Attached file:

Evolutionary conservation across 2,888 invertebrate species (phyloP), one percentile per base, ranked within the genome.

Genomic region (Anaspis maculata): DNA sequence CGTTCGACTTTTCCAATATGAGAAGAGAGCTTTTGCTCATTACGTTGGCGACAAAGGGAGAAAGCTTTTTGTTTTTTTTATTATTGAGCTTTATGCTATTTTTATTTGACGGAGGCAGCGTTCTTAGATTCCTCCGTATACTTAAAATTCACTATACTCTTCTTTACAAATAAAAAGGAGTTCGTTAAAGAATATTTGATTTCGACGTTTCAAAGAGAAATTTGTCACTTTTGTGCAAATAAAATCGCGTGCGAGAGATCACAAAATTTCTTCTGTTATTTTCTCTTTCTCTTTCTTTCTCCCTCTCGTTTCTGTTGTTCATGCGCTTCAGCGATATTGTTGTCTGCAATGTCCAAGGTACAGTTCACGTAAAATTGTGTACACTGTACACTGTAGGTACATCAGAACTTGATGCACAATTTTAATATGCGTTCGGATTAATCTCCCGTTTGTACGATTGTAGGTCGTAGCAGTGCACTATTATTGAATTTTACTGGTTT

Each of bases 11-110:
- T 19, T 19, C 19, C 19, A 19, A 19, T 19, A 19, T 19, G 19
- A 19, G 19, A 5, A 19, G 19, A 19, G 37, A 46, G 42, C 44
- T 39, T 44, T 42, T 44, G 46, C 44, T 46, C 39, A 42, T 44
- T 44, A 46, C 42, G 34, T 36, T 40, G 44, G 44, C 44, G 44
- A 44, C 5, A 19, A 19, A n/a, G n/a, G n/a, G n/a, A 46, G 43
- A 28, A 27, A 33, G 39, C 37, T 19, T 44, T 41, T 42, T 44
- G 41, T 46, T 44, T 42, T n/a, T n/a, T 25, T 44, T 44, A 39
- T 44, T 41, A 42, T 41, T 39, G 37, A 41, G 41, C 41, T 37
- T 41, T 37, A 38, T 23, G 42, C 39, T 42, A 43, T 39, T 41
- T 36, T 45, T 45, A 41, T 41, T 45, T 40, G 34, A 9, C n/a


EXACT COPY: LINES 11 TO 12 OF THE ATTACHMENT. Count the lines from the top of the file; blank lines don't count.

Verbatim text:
- T 44, T 41, A 42, T 41, T 39, G 37, A 41, G 41, C 41, T 37
- T 41, T 37, A 38, T 23, G 42, C 39, T 42, A 43, T 39, T 41